Since those days, Coker, an award-winning singer, songwriter, and performer, has created the “Weird, Wild World of Eddie Coker” for Disney, recorded 100s of songs for children and their families, gained a huge following on SiriusXM Radio, and has entertained well over a 1,000,000 children nationwide as a live concert artist.

    He also founded The Wezmore Project, which teaches children, teens, families and educators about emotional wholeness and emotional intelligence to help kids stop hurting. He’s sung to 60,000 kids in the last two years through the project that seeks to prevent self-harm and suicide.

  • 40 Stories for 40 Years: Fanchon Scaife

    by Emily Roberts | Aug 01, 2018

    Fanchon Scaife first experienced an abusive relationship when she was in junior high school. Many other abusive relationships followed, each with a different face. The most threatening came when her daughter’s father beat and tried to suffocate her. Her daughter was not present at the time, but the aftermath of the incident affected not only her and her daughter but also others close to them. Even her employer felt threatened by Fanchon’s abuser.

    As she was in the process of healing from the abusive relationships, Fanchon met a counselor from The Family Place at a church meeting. She and her daughter started attending individual and group counseling sessions at our Southern Dallas Counseling Center.

    “It helped immensely to personally know, listen and talk to others who had gone through similar situations,” she says. “We grew tremendously through that life experience by utilizing the tools we were given at The Family Place, many of which focused on self-esteem.”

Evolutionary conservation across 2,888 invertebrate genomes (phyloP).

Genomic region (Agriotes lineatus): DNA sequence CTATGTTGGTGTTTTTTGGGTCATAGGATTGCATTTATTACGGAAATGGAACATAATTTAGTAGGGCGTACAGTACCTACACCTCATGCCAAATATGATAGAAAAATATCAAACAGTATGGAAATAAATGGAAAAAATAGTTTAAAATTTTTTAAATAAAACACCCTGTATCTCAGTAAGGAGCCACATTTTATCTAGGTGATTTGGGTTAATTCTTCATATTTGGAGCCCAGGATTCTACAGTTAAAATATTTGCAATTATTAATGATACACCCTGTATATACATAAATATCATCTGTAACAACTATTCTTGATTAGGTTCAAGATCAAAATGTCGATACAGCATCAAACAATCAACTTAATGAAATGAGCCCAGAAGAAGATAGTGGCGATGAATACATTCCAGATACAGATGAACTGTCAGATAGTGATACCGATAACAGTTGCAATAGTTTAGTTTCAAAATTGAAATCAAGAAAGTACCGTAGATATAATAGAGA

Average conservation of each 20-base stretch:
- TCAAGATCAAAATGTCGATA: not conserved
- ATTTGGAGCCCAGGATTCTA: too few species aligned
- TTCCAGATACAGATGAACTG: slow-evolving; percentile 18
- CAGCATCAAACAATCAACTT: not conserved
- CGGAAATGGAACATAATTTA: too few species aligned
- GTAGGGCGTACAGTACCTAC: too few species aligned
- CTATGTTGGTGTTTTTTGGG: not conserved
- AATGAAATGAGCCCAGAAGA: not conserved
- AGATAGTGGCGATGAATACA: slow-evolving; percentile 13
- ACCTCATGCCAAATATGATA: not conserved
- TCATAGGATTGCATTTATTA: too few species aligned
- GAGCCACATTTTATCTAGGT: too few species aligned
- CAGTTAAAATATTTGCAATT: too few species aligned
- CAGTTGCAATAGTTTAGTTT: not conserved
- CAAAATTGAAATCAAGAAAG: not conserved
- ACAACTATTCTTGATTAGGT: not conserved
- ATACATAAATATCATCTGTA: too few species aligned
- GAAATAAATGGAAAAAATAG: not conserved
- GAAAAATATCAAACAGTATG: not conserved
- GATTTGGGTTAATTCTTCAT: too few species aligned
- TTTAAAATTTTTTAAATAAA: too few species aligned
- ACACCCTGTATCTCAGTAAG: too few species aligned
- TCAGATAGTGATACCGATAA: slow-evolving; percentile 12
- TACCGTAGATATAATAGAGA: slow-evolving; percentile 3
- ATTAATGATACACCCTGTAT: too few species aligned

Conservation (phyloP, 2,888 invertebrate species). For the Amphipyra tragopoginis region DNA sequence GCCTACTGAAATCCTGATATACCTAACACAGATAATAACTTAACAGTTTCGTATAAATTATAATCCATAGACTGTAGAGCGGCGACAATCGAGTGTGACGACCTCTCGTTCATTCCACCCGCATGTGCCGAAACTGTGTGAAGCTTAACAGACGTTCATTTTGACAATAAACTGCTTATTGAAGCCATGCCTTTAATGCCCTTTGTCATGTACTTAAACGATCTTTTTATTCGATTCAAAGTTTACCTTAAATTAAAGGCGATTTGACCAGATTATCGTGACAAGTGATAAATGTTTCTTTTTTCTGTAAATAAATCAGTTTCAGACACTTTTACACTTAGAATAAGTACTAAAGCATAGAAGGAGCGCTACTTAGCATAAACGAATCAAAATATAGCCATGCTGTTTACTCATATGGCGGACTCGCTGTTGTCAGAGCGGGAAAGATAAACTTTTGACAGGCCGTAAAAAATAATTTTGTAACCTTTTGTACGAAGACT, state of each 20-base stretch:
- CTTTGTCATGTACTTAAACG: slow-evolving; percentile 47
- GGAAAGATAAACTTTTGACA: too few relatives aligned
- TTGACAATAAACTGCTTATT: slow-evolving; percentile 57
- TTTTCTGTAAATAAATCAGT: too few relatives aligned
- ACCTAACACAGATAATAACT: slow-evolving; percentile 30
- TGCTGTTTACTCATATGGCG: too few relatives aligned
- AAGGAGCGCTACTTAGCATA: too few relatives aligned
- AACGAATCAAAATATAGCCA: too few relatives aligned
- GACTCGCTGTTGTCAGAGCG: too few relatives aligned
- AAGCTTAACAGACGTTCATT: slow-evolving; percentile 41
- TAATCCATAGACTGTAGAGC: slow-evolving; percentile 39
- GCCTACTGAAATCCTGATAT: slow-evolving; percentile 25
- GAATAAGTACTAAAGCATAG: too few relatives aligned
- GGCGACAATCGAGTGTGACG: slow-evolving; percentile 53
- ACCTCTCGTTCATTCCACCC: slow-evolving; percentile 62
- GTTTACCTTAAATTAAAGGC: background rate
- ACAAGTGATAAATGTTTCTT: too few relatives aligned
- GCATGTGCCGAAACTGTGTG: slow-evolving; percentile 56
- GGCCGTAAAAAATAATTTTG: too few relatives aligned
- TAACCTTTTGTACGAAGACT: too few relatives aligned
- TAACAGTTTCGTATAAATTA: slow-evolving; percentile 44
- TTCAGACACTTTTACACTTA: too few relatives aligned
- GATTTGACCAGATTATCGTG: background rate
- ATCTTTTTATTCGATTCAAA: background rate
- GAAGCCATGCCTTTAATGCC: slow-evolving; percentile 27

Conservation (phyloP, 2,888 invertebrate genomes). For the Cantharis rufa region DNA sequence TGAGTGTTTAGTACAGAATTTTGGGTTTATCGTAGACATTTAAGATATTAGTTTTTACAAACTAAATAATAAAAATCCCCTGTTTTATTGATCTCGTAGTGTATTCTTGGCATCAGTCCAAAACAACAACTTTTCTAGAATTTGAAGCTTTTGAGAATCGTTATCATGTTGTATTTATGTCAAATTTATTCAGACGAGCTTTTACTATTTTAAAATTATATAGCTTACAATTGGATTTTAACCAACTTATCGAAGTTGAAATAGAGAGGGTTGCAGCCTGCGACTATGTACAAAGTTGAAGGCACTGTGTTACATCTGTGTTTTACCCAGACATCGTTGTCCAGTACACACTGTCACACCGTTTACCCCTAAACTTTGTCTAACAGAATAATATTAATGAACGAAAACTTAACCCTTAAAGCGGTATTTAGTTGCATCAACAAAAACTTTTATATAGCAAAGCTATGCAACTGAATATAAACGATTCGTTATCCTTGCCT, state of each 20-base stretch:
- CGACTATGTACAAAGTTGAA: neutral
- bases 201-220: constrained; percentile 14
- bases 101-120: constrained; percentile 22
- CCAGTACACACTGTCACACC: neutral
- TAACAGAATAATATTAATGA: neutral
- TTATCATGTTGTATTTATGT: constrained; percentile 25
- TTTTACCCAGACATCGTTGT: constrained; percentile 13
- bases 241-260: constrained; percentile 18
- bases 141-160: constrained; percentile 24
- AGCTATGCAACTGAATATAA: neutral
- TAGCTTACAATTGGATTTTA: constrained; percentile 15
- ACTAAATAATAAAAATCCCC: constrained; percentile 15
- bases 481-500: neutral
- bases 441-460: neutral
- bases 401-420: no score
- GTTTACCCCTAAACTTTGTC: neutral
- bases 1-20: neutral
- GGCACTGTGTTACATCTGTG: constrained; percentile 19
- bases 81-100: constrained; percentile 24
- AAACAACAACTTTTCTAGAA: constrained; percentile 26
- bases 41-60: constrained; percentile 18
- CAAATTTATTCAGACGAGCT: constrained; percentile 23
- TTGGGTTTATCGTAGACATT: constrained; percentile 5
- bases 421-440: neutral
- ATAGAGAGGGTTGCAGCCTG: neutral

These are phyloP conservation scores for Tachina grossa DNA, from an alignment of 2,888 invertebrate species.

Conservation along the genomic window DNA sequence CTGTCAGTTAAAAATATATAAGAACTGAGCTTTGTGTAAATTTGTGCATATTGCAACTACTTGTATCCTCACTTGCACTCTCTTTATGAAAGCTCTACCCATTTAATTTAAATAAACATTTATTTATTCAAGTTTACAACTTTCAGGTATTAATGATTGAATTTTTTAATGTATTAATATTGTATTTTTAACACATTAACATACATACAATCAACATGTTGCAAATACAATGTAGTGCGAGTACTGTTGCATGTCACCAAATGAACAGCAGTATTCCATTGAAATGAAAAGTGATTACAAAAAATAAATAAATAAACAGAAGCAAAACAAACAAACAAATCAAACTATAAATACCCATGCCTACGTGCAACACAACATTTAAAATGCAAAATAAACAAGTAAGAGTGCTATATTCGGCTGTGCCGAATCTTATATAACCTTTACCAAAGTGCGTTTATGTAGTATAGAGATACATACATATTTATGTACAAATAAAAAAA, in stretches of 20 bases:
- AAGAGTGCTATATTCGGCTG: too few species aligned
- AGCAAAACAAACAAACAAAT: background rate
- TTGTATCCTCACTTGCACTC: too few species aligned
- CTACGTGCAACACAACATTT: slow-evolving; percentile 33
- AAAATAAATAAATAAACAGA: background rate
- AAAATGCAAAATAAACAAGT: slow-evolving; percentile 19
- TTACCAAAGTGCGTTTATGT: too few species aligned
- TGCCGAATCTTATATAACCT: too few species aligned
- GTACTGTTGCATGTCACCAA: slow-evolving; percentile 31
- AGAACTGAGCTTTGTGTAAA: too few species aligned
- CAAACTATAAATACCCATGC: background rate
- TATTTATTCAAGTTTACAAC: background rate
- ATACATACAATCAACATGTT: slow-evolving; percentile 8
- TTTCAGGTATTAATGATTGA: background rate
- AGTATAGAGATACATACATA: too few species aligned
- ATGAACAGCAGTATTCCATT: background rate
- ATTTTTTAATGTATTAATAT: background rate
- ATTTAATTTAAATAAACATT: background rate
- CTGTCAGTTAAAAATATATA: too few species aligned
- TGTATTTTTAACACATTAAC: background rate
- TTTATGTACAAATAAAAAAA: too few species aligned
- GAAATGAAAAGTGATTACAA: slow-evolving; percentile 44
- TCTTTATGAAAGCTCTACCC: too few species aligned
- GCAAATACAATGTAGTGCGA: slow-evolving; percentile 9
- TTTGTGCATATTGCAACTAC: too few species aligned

Fanchon now owns Heaven's Jewel, a T-shirt business that promotes women’s empowerment, and Heaven's Jewel Estates, a real estate investing/ broker business. She has written a children's book entitled I'm Not Afraid of You and is a member of The Family Place’s Ladies of Leadership and Toastmasters.

    "The goal is to shine light from my core,” Fanchon says. “Instead of letting the layers of hard times in my life dim my light, I choose to turn them into mirrors that reflect and enhance it, all by the power of my Lord and Savior Jesus Christ.”

     

  • 40 Stories for 40 Years: Sherry Lundberg

    by Emily Roberts | Jul 25, 2018

    Sherry Lundberg joined The Family Place in 1984 as a Case Manager in the North Dallas Help Center, which was the precursor to our Battering Intervention & Prevention Program (BIPP). A licensed professional counselor with a master’s degree in Psychology, she brought a clinical perspective to family violence work, which had primarily grown out of the women’s movement. When Sherry became Program Director in 1985, a role she would hold until 1996, her clinical background shaped the program, which was at the forefront of work with abusers.

    “In the early days of the men’s program, there was a big emphasis on education,” Sherry says. “We focused on the clergy, the medical community, suicide and crisis centers, and the gay and lesbian community to talk about detection and intervention. We worked with the Jewish Coalition Against Domestic Violence and the Visiting Nurses Association to try bring family violence into the light. We wanted as many people as possible to know how to recognize family violence and where they could get help.”

    Sherry worked with a professor at UT Southwestern, Alvin North, to develop the Lundberg-North Inventory of Psychological abuse, a checklist for adults that became a mainstay in family violence education and counseling. She also developed a resource brochure for teens called “Love Does Not Need to Hurt,” and a resource book for the clergy called “Stopping Abuse in the Family: What Can Faith Communities Do?”

    In 1993, the Texas Legislature authorized family violence offenders to be referred to battering treatment as part of probation, and program development work grew in Texas. By that point, The Family Place, with Sherry in a leadership role, had much knowledge to share. Sherry went on to serve on the state committee that developed standards for BIPP programs. Those standards later drove the requirements for BIPP accreditation, and, in 2009, The Family Place BIPP became one of the first providers in Texas to become fully accredited under new state guidelines. In 2017, our BIPP program provided 12,805 service hours to 628 men, 133 women and 15 adolescents. The majority of clients are court ordered to counseling, and the program continues to be one of the premier service providers in Texas.